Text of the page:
Why Albert Pujols Is The Worst Player In Baseball, Per FiveThirtyEight


“Albert Pujols is in the midst of a historic season” is a sentence we’ve heard many times. This year, however, it’s for entirely different reasons.

The Los Angeles Angels slugger is one of the greatest hitters of all time, a 10-time All-Star and a model of incredible consistency during the first decade of his career. The 37-year-old has declined in recent years, though, and is having a particularly rough 2017 campaign, entering Thursday with a .232 batting average.

Just how bad has Pujols been this season? Enough for data analytics site FiveThirtyEight to surprisingly declare him the “worst player in baseball” in a Wednesday article.

We know what you’re thinking: This seems like a stretch. Sure, his average and on-base percentage are down, but the designated hitter still has 21 homers and 83 RBIs. Yet FiveThirtyEight makes a pretty compelling case when looking at Pujols’ value to the Angels.

Pujols enters Thursday with a paltry .665 OPS (on-base plus slugging percentage), which is 26 percent below the league average and leads only Ben Revere among qualified Angels hitters. His OPS+ sits at 78, which ranks dead last among major league designated hitters. (The league average is 100.)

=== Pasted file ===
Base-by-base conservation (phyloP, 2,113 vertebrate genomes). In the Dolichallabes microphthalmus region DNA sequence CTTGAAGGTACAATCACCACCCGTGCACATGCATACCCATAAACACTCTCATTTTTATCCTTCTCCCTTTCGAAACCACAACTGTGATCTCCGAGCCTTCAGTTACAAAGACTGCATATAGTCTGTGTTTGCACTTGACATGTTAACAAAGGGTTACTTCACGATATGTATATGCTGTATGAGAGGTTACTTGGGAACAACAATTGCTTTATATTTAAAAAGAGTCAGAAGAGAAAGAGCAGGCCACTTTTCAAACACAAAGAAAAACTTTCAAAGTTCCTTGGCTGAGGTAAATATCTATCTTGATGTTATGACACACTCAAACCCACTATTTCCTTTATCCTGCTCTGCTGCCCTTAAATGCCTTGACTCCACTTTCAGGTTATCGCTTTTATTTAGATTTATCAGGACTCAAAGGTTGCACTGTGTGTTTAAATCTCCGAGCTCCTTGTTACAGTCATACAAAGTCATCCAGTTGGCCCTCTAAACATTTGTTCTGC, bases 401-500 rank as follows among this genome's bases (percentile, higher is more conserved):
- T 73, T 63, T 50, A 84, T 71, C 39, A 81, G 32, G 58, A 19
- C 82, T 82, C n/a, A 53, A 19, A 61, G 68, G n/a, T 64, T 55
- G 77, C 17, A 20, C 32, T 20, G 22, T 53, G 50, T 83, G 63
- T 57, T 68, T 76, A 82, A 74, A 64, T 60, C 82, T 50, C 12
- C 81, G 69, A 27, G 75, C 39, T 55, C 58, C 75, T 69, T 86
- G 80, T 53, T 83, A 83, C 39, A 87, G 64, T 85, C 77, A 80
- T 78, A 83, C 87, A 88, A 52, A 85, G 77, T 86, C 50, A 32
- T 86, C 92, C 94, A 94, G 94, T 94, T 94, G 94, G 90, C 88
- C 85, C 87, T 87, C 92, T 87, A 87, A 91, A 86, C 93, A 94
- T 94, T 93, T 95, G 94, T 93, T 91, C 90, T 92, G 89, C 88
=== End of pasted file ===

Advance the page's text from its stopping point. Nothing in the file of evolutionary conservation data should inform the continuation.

Pujols also contributes virtually nothing defensively, having played just six games at first base this season. As a result, his Wins over Replacement (WAR) of -1.99 is the lowest among all major league players, including pitchers. (For comparison, his teammate, Mike Trout, boasts a 5.8 WAR to date.)

That puts the once-mighty slugger in a unique position. If he finishes the season ranked last in WAR, he’ll become the first modern-era (post-1901) position player ever to have baseball’s highest and lowest WAR in separate seasons, having accomplished the former three times in 2006, 2008 and 2009.

Don’t tell that to Pujols, though: In his first game since FiveThirtyEight’s article went live, he went 2-for-4 with two home runs to tie Jim Thome for seventh on Major League Baseball’s all-time home run list with 612.

Thumbnail photo via Gary A. Vasquez/USA TODAY Sports Images

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